In Adeels Palace Pty Ltd v Moubarak & Najem (2009) HCA 48 the High Court of Australia considered the issue of a restaurant's duty of care to patrons who suffer harm at the hands of a third party, both at common law and also in the context of the statutory requirements under the Liquor Act and the Civil Liability Act in New South Wales.
On New Year's Eve in December 2002, Adeels Palace, a restaurant and function centre, held a New Year's Eve dinner dance for approximately 280 patrons.
The patrons were from a range of ages, with the High Court finding that it included family or friendship groups extending over several generations. This was important in determining the probability of the violent behaviour that eventuated.
In the early hours of the New Year a fight broke out on the dance floor and many patrons became involved.
One patron who was struck in the face left the restaurant and returned with a gun. A person by the name of Mr Najem ran into the kitchen where he was shot in the leg by the gunman. The gunman then searched for a Mr Moubarak who had struck him in the face and, on finding him, shot him in the stomach. The gunman then left the premises.
Both Mr Najem and Mr Moubarak claimed damages from Adeels Palace for personal injury, allleging that Adeels Palace was negligent in not providing any or any sufficient security during the New Year's Eve function. Both plaintiffs were successful before the District Court of New South Wales and the Full Court of the Supreme Court of New South Wales.
DUTY OF CARE
The High Court first determined the duty of care owed by Adeels Palace. In doing so, it made observations regarding the Civil Liability Act in New South Wales which sets out principles to be considered in determining negligence. The High Court also considered the Liquor Act in New South Wales, which the High Court noted contained provisions regarding the prevention of negative behaviour and which are similar to all Liquor Licensing Acts in Australian States and Territories.
The High Court found that the Liquor Act (common with that in other States and Territories) required, as a part of a licence, that licensees take reasonable care not to permit indecent, violent or quarrelsome conduct on the licensed premises.
Taking these factors into consideration, the High Court found that Adeels Palace owed each plaintiff a duty to take reasonable care to prevent injury from the violent, quarrelsome or disorderly conduct of other persons.
BREACH OF DUTY
Both plaintiffs principally asserted that Adeels Palace had failed to have security personnel, both at the door and in the second floor restaurant area. There were staff at the door but these were not security personnel.
The High Court observed that in determining whether the duty had been breached it was necessary to do so prospectively, that is, at a time before the events occurred. This necessarily directed the enquiry to what a licensee in the circumstances of Adeels Palace, which was promoting a function on New Year's Eve, should have foreseen. The High Court noted that evidence led at trial did not indicate that there had been violent or even general disorderly behaviour at Adeels Palace prior to the New Year's Eve function.
The High Court ultimately, however, did not need to make a finding as to whether there was any breach of duty or not, because the failure to provide security personnel had not been shown on the evidence to have been causative of the harm suffered by the two plaintiffs.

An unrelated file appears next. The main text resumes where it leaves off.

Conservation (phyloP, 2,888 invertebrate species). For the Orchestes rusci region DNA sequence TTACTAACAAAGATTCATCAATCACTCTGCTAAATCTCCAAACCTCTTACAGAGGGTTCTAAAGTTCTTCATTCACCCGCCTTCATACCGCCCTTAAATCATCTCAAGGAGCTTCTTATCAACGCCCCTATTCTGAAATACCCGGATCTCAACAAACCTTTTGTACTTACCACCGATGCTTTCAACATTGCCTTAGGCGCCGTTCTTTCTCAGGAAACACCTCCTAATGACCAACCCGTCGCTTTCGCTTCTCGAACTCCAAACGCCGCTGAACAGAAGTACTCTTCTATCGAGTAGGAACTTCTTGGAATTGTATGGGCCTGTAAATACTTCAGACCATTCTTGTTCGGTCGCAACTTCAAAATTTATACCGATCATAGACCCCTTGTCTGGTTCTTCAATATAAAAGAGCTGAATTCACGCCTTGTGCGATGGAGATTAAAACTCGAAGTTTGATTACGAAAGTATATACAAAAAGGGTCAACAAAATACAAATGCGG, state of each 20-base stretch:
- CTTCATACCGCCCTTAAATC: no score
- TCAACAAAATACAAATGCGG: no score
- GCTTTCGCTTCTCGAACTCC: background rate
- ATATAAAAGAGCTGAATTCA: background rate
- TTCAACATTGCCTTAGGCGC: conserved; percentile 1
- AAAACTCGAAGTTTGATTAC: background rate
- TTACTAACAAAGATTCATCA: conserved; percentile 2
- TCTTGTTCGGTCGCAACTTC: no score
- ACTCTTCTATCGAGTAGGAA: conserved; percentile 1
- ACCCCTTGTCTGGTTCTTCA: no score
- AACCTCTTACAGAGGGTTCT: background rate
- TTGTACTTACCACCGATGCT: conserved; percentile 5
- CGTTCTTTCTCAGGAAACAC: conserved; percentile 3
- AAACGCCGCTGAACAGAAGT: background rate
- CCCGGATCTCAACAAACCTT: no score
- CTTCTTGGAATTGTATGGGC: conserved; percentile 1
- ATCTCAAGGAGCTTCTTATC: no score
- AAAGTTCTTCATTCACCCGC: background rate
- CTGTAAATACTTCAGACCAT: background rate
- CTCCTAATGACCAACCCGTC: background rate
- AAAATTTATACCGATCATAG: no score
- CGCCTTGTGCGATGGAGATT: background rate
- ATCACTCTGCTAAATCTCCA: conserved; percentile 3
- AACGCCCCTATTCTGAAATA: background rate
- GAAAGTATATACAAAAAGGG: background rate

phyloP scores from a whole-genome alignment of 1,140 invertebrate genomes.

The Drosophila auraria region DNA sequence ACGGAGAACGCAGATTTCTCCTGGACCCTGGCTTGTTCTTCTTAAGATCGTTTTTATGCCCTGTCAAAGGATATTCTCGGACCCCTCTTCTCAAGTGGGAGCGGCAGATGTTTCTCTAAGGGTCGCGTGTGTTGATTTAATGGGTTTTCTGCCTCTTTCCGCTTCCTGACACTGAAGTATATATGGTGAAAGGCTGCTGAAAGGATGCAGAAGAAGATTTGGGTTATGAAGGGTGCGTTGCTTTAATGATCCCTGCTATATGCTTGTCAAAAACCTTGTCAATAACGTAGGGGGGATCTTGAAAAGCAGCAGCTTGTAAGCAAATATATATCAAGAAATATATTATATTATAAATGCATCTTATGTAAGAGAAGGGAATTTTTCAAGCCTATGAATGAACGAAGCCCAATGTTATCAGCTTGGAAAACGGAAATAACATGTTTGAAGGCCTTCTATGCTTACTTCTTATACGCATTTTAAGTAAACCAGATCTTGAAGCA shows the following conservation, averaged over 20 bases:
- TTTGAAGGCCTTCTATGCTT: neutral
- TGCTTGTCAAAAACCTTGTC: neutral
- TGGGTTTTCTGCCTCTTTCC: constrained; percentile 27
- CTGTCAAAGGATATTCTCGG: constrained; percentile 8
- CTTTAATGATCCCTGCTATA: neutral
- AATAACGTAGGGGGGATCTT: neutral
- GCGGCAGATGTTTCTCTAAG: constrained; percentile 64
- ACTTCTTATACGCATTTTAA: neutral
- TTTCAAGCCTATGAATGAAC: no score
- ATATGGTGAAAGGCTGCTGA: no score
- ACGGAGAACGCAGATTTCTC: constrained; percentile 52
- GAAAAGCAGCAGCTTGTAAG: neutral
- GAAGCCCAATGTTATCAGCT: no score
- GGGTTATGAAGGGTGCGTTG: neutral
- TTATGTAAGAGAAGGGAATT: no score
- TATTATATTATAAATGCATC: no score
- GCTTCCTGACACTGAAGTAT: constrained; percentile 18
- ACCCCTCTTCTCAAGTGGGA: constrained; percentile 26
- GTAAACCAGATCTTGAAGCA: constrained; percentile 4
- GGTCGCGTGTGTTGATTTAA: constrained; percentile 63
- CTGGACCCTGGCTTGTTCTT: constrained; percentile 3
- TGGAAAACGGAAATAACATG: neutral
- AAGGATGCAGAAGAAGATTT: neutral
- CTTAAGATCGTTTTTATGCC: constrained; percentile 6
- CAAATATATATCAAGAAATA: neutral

The High Court found that the Civil Liability Act in New South Wales requires a different test of causation than that which has in more recent times been endorsed by the High Court as applying at common law.
The High Court found that the Civil Liability Act requires a Court to use the "but for" test of causation. Therefore the question became whether, but for the provision of security personnel, the harm suffered by the two plaintiffs would have occurred.
The High Court found that there was insufficient evidence to establish that the harm suffered by the plaintiffs would not have occurred if security personnel had been present.
The evidence at trial from security experts was that had security personnel been at the front door or even in the restaurant area, it was problematic as to what could have been done by those personnel faced with a gunman entering the premises. The High Court found that there was insufficient evidence to conclude that, had security personnel been present, they would have been able to deal with the gunman in the particular circumstances, where the gunman evidenced through his behaviour an intent to do violence regardless of the consequences.
The High Court concluded that the evidence did not establish that providing security services would "probably have prevented the occurrence of injury to the plaintiffs".
Both plaintiffs therefore failed in establishing negligence.
RELEVANCE TO SOUTH AUSTRALIA
The case has significant relevance to South Australia. The Civil Liability Act in South Australia at section 34 contains similar provisions to those considered by the High Court and hence it is reasonable to conclude that the "but for" test of causation will be applied in South Australia.
In addition, the Liquor Licensing laws in South Australia contain similar provisions to the New South Wales Liquor Licensing laws, as observed by the High Court.
Accordingly, those who run licensed premises, restaurants or other catering facilities in South Australia will have a duty of care to take reasonable steps to prevent injury to patrons from the violent, quarrelsome or disorderly conduct of other persons.
Whether such reasonable steps have been taken, and the consequences if they have not, will vary according to the specific facts in each case.
The content of this article is intended to provide a general guide to the subject matter. Specialist advice should be sought about your specific circumstances.